Use Case Diagram Symbols and Rules

Tom and Angela Hathaway
A free video tutorial from Tom and Angela Hathaway
BA-EXPERTS: Business Analysis for Anyone Wearing the BA Hat
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Lecture description

The Use Case Diagram speaks volumes and your job is to ensure that it is drawn in accordance with standards to ensure that others understand what it says.

Learn more from the full course

Lean / Agile Business Analysis: Writing BUSINESS Use Cases

Enabling Stakeholders to Capture, Organize, and Communicate Functional Business Requirements for a Digital Solution

03:22:34 of on-demand video • Updated January 2020

  • Document user interaction in Lean Use Cases descriptions and diagrams
  • Define and defend the need for Lean Use Cases
  • Describe the major components of a Lean Use Case
  • Determine how to handle alternate and exception situations
  • Extract Use Cases from a Vision Statement
  • Apply Business Event Analysis to discover Lean Use Cases based on business activities
  • Analyze business scenarios to discover Lean Use Cases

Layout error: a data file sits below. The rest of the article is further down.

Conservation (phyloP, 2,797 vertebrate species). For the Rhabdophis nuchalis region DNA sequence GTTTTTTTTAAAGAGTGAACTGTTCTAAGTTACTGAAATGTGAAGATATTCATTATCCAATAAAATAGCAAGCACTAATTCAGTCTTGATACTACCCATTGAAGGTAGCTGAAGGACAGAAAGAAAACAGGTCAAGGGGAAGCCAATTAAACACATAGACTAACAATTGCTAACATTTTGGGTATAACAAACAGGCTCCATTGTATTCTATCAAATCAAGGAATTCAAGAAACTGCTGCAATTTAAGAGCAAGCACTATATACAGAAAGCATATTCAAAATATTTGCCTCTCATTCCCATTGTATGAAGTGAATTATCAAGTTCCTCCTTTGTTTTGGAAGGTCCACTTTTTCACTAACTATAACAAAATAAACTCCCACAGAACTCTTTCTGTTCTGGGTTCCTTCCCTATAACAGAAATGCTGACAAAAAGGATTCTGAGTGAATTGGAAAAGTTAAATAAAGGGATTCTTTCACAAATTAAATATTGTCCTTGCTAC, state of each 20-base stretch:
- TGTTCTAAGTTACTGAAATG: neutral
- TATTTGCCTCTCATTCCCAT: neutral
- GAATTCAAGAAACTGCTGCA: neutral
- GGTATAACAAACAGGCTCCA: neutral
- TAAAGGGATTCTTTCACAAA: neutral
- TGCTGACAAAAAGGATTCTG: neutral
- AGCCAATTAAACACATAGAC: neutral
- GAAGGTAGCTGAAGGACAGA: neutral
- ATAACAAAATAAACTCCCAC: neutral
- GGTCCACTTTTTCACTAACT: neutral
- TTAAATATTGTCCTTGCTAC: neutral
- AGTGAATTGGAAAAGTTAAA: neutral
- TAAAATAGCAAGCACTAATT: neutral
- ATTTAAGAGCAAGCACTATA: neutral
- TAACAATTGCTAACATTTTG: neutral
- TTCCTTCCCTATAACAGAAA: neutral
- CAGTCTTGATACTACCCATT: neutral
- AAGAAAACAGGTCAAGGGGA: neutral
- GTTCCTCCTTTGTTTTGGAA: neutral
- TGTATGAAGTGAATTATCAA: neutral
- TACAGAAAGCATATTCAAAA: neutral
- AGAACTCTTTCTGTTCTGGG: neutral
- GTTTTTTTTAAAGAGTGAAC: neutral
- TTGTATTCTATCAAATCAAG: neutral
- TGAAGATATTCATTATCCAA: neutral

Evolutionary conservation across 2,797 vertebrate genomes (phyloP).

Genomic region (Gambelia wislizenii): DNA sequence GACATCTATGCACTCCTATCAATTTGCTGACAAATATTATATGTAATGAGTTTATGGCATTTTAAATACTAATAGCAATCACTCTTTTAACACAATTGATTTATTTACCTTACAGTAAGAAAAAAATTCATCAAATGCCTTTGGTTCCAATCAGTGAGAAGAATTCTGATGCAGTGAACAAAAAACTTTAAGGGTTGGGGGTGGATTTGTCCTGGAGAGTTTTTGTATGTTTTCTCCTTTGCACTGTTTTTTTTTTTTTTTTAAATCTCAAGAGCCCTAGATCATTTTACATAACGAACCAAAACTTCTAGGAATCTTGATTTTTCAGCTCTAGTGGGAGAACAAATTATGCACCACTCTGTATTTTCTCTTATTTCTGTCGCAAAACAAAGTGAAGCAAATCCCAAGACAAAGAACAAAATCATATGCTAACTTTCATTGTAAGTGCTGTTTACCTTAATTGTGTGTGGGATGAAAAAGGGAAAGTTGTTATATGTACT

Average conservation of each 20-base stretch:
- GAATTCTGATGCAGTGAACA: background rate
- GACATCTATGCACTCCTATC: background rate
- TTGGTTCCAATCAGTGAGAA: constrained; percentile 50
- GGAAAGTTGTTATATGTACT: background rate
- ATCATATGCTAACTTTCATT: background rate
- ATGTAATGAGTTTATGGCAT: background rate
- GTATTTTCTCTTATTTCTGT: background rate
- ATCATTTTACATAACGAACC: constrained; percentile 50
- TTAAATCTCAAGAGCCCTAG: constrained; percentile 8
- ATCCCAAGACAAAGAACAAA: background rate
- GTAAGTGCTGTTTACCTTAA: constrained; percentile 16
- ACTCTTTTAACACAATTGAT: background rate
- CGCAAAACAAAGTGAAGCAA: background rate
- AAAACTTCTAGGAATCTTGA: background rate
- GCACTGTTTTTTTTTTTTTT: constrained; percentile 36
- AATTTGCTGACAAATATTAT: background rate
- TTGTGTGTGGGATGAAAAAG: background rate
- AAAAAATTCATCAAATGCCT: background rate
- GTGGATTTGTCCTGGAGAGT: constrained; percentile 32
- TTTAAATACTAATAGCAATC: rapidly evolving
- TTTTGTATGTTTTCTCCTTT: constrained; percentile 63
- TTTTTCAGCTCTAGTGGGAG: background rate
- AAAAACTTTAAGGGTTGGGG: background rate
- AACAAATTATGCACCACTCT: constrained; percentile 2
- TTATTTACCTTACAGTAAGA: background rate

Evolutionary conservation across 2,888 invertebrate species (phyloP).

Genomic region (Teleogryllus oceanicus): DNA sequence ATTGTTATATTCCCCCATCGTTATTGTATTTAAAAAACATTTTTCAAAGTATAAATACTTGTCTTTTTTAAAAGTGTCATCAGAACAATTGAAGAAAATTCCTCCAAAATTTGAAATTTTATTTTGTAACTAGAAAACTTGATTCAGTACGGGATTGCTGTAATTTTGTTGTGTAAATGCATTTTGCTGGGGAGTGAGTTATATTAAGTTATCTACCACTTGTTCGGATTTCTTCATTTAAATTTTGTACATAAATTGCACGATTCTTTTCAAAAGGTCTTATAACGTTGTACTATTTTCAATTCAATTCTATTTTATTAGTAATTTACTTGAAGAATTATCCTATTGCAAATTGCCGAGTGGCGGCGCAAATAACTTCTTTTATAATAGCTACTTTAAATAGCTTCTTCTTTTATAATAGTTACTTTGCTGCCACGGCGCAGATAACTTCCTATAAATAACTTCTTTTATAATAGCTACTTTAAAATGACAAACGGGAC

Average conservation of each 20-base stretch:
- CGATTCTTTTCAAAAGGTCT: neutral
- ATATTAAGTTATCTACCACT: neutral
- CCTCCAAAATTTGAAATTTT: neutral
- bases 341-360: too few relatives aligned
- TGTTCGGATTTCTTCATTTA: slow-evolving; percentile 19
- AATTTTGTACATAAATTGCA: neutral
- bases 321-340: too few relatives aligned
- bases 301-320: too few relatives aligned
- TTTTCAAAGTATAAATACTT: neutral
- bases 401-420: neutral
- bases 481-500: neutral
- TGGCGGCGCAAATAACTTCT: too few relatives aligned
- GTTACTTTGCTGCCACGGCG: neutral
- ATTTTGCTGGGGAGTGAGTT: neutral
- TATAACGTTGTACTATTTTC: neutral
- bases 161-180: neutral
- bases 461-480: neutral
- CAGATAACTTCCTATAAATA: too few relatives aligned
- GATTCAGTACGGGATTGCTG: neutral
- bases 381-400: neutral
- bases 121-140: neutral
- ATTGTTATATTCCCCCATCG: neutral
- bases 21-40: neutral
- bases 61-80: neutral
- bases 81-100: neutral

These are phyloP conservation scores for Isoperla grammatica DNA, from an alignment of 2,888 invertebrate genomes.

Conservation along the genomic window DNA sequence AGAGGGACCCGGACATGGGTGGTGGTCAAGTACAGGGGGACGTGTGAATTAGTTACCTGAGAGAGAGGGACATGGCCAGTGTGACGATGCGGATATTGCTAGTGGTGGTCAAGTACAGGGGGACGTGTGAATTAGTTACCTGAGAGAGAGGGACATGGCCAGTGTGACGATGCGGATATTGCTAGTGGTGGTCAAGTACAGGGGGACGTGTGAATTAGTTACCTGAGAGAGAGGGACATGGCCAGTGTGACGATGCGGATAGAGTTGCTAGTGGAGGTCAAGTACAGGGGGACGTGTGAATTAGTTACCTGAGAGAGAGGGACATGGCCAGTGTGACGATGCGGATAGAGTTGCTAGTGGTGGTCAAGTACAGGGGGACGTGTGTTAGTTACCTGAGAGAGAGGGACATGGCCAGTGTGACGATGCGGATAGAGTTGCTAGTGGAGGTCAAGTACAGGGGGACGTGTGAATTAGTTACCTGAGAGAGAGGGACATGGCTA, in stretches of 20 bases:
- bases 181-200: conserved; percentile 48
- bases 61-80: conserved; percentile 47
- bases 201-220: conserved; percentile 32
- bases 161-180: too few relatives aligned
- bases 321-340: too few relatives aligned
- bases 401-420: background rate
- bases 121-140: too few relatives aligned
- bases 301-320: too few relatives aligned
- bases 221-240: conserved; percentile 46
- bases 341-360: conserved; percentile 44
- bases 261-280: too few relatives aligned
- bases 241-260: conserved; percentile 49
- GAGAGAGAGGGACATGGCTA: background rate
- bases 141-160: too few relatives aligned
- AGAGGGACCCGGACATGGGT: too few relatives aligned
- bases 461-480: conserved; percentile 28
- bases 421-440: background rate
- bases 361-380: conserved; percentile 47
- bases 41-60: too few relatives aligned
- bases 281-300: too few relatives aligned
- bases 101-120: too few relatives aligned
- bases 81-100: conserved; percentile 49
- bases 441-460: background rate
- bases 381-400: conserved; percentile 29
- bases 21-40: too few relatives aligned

English [Auto] Next I'd like to talk a little bit about the symbols that you should use on a You Use Case Diagram. Following the rules of the unified modeling language well actually whatever rules you follow when you are drawing diagrams such as the Use Case Diagram you should always use the correct symbols because this is a tool of communication. And as I've mentioned before communication is a two way street. It only works if both parties the person receiving and the person sending are using common terminology in the world of diagrams. That means that every symbol Hastert has conveys a specific meaning. And if you use the correct symbols you are conveying the correct thing to the recipient or to the person looking at the diagram. So any Use Case Diagram the first symbol you're going to see logically enough is a thing called a use case. You're an example of three different use cases one use case for Browse Web site a use case for place order and a use case for check order status. If all three of these use cases if this is the way we're representing use case by convention we're using an oval. Very important to use an oval because circle in the world of the UML has a very different meaning. The Oval is indicates that this is a use case and the name of the use case is written inside the Oval. By convention by the way that dotted line as it says is also convention and that is merely to say that this comment is related to this object. So since the dotted line connects the text with that object our eyebrows Web site is saying that this is what this comment is related to. Now if all three of these use cases are part of a common application or a single application you might put them together in what the UML calls it package. Now symbol for a package is this things that looks a bit like a folder with a tab on top that basically just says these three things are part of this package and they are going to be defined they are going to be within the scope of this package they are going to be clearly delineated and defined Nixon what we see is the actor and the actor in this case for example is a shopper interacts with and the Browse Web site. So there is a connecting line between the actor and shopper and the use case browse Web site also see that the shopper can place an order that is one of the features or one of the things that they can use these. This use case to do that they could interact with the use case place order the credit card processor if you're paying with a credit card typically is going to be an external entity or an extra internal API that place order is going to go to to get your credit card processed since you can have multiple different types of credit cards. American Express MasterCard etc. It's going to go to whatever credit card processor is appropriate that really says that this actor credit card processor can have a few different conventions they can actually be a fairly complex thing in and of themselves. That complexity is hidden in the use case diagram we're consciously try to keep this as simple as possible because it's a tool of communication between the business community and the I.T. world. Now with a check order status use case down here and fundamentally that's a little different than the others because this is something that you can't do as a shopper. You have to have placed an order meaning you have to have become a customer in order to use the check order status. So we've changed an actor name we have an actor called a customer. Now this is really interesting because it also shows that on a use case diagram the customer could be a shopper in the future until that customer has logged in. And we know that they are a known customer. They are going to be going under the generic shopper actor if they're already logged in. We know they're a customer. There may be other use cases that they could access in their role as customer. But in this particular example the only one we're interested in showing is the check order status check order status involves a shipping clerk who's going to give the customer information about where the when the package was shipped or when it's expected to be shipped. What the status of that order is finally the lines that you see connecting the actors with the use case in both sides. You'll see that they are a straight line. There's no arrow on them now. People by habit if you will can put an arrow on there because the initial interaction is going to come from Lubitsch the actors on the left which we call here primary actors. They are the only ones that can initiate one of these use cases they can trigger it whereas the secondary actors which by convention are on the right side of the diagram are the enter our actors that are going to be interacting with the use case in order to achieve the desired business goal namely getting the order shipped to the customer getting their money the connecting lines have no arrows for the very simple reason they indicate interaction. If you put an arrow head on him it looks like it's unit directional meaning it's only going from the actor to the use case or in the case of secondary actors perhaps from the use case to the secondary actor. You could put arrowheads on both ends which would then add something to the diagram that is not necessarily revealing because the lines by convention a solid line is interaction between two entities. In this case actors and use cases. So that's the connecting line. Very important that it's a solid line. It's not a dotted line the dotted line indicates this is a comment connected to some object on the diagram whereas the solid line indicates a connection between two different objects on the diagram.